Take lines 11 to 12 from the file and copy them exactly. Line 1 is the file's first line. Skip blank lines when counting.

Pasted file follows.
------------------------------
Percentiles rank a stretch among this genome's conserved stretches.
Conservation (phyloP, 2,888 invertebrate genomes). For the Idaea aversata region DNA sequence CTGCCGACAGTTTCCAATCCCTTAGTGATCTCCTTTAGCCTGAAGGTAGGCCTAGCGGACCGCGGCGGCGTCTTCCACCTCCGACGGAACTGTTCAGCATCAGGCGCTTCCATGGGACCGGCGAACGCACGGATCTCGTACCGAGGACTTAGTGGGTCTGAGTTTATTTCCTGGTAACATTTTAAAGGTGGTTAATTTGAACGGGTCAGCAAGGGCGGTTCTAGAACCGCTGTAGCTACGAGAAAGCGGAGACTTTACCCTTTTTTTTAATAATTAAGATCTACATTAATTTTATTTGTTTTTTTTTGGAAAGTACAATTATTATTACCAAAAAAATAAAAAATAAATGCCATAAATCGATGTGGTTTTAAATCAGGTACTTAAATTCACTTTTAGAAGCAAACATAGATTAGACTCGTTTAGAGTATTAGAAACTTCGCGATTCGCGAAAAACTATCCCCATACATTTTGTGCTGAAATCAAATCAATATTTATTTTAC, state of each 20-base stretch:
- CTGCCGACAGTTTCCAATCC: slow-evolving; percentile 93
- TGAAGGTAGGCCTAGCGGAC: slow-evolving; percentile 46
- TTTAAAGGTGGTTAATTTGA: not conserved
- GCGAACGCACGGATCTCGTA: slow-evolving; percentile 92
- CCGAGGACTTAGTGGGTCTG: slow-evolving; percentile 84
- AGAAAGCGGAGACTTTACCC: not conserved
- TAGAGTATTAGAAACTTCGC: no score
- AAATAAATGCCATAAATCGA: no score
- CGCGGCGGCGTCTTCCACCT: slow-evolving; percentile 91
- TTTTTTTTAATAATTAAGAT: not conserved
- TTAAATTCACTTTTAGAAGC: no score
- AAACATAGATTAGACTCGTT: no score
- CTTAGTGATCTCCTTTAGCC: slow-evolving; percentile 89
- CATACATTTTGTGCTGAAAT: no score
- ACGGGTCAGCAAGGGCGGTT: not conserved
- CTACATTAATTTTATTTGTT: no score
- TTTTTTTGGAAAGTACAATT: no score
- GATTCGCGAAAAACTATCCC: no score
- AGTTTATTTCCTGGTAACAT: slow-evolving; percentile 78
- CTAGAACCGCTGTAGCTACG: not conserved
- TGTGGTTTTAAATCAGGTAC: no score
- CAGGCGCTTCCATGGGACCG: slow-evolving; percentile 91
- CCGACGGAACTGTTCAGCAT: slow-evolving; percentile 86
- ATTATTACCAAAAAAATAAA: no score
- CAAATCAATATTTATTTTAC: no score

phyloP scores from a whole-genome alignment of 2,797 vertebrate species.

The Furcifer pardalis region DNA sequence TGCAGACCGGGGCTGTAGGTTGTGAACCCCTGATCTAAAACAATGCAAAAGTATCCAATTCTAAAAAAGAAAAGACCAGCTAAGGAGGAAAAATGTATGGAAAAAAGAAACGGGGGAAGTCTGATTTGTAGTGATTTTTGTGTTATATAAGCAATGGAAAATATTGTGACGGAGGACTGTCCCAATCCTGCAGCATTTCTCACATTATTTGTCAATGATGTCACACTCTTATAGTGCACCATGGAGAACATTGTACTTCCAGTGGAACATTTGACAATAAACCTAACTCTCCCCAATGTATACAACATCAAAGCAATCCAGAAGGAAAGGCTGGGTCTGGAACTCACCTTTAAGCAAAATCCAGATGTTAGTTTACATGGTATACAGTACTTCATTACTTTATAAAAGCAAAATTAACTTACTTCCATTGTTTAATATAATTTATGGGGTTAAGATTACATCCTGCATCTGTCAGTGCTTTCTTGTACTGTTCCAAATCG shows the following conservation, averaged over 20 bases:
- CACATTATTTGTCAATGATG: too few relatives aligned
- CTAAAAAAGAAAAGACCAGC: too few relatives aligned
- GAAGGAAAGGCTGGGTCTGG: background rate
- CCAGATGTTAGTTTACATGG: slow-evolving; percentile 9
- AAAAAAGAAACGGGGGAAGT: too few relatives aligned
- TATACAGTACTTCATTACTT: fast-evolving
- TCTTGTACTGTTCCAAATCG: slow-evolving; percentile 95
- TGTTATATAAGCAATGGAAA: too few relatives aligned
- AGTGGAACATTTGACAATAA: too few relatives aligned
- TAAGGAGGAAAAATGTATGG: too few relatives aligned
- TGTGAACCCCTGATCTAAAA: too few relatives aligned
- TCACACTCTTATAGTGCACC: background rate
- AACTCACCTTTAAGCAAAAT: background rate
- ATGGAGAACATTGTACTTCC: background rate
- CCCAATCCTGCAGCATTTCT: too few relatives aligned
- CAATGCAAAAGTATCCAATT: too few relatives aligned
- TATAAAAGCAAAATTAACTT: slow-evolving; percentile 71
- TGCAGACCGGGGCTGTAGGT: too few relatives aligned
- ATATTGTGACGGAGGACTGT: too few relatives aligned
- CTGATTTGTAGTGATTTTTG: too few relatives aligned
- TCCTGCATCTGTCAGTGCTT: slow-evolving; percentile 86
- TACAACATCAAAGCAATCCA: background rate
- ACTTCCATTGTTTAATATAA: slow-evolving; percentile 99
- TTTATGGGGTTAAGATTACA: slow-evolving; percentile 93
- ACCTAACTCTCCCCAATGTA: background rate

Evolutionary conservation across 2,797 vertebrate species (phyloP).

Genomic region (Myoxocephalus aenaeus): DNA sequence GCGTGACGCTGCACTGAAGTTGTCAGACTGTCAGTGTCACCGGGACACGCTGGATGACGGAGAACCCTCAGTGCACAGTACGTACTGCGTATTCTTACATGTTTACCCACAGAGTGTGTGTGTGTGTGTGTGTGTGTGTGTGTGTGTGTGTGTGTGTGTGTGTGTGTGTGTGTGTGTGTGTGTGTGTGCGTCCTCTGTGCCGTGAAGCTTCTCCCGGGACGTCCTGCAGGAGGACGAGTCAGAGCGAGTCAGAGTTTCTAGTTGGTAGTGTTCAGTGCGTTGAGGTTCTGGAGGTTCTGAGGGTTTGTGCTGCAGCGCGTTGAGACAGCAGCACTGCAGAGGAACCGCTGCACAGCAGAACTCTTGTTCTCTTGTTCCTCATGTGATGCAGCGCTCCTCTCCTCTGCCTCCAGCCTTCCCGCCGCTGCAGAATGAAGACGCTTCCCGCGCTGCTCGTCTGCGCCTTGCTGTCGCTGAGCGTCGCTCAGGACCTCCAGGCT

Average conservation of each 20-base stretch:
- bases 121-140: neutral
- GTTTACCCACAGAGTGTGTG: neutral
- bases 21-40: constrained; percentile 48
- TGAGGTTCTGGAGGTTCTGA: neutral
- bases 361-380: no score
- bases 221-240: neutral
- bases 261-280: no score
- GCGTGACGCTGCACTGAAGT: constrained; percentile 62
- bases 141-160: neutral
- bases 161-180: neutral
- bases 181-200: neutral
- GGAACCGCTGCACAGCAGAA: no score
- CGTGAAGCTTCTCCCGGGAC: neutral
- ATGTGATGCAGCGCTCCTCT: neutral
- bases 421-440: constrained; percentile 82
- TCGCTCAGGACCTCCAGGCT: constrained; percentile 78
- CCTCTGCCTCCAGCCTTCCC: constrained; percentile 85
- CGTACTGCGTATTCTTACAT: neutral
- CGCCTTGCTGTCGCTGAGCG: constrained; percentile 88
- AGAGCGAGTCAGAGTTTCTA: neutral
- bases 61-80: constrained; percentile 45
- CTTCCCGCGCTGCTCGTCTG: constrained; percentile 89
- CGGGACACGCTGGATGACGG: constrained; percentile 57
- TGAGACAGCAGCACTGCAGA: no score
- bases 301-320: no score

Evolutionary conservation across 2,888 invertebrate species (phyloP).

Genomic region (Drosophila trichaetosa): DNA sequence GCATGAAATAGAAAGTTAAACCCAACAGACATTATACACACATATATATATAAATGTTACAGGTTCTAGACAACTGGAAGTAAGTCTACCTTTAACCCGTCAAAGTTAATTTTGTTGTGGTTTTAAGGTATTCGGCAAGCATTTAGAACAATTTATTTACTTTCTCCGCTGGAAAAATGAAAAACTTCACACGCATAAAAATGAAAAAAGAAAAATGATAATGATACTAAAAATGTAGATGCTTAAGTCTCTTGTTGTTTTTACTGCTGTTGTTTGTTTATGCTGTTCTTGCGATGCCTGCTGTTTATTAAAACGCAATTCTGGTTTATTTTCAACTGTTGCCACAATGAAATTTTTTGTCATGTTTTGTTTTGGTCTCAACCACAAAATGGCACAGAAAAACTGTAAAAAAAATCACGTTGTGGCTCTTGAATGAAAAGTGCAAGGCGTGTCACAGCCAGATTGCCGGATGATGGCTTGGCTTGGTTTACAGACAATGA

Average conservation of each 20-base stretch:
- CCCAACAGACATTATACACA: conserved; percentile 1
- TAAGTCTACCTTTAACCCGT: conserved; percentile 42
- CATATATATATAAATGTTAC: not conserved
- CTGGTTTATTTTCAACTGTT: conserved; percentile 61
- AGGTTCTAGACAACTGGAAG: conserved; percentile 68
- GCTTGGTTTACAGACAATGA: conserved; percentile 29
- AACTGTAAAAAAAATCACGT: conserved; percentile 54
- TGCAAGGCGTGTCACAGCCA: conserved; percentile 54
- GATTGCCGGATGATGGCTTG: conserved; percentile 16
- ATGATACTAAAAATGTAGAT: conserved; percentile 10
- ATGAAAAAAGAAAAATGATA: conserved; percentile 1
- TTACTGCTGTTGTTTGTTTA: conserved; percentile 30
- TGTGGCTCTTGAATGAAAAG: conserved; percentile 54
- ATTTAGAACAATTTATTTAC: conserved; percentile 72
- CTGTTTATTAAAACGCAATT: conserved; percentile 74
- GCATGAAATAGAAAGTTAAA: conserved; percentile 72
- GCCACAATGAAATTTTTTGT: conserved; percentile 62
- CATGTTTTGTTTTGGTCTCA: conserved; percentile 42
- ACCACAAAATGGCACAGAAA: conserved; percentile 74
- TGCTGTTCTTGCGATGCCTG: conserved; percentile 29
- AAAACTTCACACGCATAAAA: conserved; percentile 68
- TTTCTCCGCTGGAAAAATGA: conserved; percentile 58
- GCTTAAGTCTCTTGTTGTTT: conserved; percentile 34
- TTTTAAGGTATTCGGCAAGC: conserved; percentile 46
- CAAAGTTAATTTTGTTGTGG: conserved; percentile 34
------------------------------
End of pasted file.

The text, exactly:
- CGCGGCGGCGTCTTCCACCT: slow-evolving; percentile 91
- TTTTTTTTAATAATTAAGAT: not conserved